31-Year-Old Linebacker – Baltimore Ravens
2013 Fantasy Football Outlook
Suggs could be a force in 2013 if he makes a full recovery from the torn biceps that he suffered after returning from a torn Achilles' last year. It is a lot to come back from, but the recent addition...
Terrell Suggs Contract Information:
Signed a six-year, $63 million contract with the Ravens in July 2009.
Suggs (neck) is active for Sunday's game at Chicago.
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Age is determined on September 1st of each season.
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A blank stat line is used above whenever a player was not on the field for any plays in the game that week.
Terrell Suggs: Past News Updates ( ▲ View most recent update )
Exclusive Fantasy Analysis (FREE PREVIEW)Other Ravens might be feeling a bit satisfied after winning the Super Bowl, but Suggs reportedly feels like he has a lot to prove after struggling with injuries last season. He was a shell of his normal self in 2012 and probably wants to have a larger role in the team's success if the Ravens make another deep playoff run. While it seems like Suggs has been around forever, he actually entered the NFL at a young age and is still just 30 years old. Rule out a return to his previous form at your own risk.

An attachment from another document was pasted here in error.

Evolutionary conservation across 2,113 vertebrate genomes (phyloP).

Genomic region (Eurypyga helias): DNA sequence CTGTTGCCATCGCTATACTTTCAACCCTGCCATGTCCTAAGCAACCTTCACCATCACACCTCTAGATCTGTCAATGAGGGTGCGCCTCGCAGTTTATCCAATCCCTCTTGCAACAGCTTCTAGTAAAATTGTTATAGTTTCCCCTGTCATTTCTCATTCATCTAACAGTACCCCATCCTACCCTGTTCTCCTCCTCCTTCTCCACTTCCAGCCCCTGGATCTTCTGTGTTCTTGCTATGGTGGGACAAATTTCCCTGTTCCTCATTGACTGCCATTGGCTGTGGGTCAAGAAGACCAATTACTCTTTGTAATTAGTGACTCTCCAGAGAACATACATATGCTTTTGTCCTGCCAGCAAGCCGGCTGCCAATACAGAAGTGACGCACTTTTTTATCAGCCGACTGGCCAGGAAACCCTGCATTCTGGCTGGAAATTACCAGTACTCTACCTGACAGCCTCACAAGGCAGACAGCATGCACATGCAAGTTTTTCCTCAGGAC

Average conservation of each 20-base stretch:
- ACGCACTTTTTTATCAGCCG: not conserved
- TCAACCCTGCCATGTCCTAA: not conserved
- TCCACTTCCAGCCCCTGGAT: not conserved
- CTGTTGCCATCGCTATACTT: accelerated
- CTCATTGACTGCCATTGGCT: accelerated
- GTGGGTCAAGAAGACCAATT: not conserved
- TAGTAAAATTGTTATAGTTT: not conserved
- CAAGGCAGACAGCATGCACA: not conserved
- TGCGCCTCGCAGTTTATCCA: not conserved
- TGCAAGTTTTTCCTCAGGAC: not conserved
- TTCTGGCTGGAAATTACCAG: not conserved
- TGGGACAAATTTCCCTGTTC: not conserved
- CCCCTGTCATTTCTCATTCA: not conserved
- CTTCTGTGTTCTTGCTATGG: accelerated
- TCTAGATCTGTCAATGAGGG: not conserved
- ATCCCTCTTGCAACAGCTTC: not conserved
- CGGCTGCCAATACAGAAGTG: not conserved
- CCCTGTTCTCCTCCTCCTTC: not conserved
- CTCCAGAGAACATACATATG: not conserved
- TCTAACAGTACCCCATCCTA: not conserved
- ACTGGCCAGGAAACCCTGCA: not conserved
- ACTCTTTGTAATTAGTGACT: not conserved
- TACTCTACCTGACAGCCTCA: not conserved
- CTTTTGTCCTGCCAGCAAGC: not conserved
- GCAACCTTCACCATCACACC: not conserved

RotoWire's Preseason Outlooks
Suggs is still (incorrectly) listed as a defensive end in some leagues, and in such arrangements he warrants consideration as a top-five player in the category – he routinely posts big numbers by defensive line standards. But when he’s classified as a linebacker, Suggs is considerably less appealing. He's a pretty good bet to make it to double-digit sacks in any given season, but with just one 80-tackle season in his eight-year career, Suggs' fantasy utility is generally limited to leagues that disproportionately reward sacks over tackles.
After being tagged the Ravens' franchise player before last season, Suggs severely underwhelmed. Suggs showed up to training camp overweight and went on to record a career-low 4.5 sacks. He took part in offseason activities this year and says he is committed to regaining his old form. If true, Suggs has the potential to be an elite pass rusher.
Suggs led the Ravens with eight sacks last season among his 68 tackles. The Ravens showed how much they appreciated the effort by locking Suggs up for six years and $63 million in July, the largest contract ever for a defensive player. Suggs is durable (101 straight starts and counting) and at 26 is entering the prime of his career. There's every reason to believe that Suggs will match or improve upon his 2008 production this season.
Suggs had his worst sack total of his career in 2007 (5), but he did manage a career high with 80 tackles. The Ravens thought enough of Suggs to throw the franchise-tag on him, so expect him to have another quality season and bounce back with a few more sacks.